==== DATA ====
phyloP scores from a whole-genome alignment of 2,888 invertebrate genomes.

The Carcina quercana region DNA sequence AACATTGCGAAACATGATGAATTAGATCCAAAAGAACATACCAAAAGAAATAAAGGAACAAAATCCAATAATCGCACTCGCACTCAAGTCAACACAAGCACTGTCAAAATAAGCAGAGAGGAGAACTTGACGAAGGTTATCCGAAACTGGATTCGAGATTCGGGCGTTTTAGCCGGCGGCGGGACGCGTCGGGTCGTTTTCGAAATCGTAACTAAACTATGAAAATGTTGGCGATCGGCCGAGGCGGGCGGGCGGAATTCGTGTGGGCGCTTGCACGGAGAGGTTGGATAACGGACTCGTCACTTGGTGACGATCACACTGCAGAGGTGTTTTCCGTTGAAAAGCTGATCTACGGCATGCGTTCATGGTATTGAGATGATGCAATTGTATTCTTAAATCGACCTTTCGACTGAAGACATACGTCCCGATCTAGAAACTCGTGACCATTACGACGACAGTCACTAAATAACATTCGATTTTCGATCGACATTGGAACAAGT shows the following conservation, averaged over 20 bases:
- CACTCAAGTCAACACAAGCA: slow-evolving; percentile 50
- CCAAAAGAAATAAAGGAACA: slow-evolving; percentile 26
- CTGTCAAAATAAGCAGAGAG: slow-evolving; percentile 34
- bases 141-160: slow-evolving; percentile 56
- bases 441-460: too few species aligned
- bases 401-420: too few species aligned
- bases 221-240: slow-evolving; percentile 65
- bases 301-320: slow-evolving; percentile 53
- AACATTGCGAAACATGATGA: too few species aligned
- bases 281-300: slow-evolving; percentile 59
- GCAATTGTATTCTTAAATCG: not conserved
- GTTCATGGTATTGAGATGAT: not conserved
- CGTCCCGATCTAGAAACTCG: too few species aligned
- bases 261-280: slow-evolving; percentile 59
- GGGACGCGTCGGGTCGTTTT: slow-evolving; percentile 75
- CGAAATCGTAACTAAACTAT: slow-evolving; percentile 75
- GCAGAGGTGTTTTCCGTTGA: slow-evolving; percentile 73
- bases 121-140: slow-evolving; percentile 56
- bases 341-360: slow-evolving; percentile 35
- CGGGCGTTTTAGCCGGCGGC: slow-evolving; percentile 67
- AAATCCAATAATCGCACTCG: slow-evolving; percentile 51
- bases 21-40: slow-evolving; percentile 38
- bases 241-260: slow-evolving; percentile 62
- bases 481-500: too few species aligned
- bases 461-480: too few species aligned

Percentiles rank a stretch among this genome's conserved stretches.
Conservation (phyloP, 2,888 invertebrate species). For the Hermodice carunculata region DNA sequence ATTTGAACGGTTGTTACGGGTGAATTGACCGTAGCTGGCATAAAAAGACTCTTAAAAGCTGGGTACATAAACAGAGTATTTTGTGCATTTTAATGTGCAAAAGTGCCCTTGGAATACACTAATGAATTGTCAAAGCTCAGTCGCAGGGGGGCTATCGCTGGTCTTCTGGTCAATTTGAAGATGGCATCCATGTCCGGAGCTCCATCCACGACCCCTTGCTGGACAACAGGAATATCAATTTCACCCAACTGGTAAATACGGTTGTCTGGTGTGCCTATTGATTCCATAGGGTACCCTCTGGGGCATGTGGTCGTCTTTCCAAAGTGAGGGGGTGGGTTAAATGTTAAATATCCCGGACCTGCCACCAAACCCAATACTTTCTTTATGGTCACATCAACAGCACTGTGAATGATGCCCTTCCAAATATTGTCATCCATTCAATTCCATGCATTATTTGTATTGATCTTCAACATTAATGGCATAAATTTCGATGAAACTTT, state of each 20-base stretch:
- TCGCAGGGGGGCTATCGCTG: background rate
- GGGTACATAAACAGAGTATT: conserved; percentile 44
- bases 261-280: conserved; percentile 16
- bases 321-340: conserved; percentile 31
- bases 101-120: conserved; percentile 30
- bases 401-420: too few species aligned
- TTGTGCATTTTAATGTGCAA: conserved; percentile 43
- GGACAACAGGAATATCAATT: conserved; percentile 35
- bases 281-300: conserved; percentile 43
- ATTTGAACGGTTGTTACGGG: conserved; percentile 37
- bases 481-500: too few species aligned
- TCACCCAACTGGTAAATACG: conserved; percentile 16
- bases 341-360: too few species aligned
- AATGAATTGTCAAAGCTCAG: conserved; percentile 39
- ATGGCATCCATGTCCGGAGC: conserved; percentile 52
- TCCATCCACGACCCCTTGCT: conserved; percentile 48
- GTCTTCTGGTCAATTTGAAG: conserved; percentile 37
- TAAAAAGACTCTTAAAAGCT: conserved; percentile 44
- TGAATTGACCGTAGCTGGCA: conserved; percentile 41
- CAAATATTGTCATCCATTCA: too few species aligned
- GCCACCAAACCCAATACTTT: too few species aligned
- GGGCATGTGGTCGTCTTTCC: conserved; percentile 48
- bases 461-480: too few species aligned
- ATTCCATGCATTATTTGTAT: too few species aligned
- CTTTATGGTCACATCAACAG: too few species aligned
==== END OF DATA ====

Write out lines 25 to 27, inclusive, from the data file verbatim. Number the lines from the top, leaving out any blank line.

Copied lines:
- bases 241-260: slow-evolving; percentile 62
- bases 481-500: too few species aligned
- bases 461-480: too few species aligned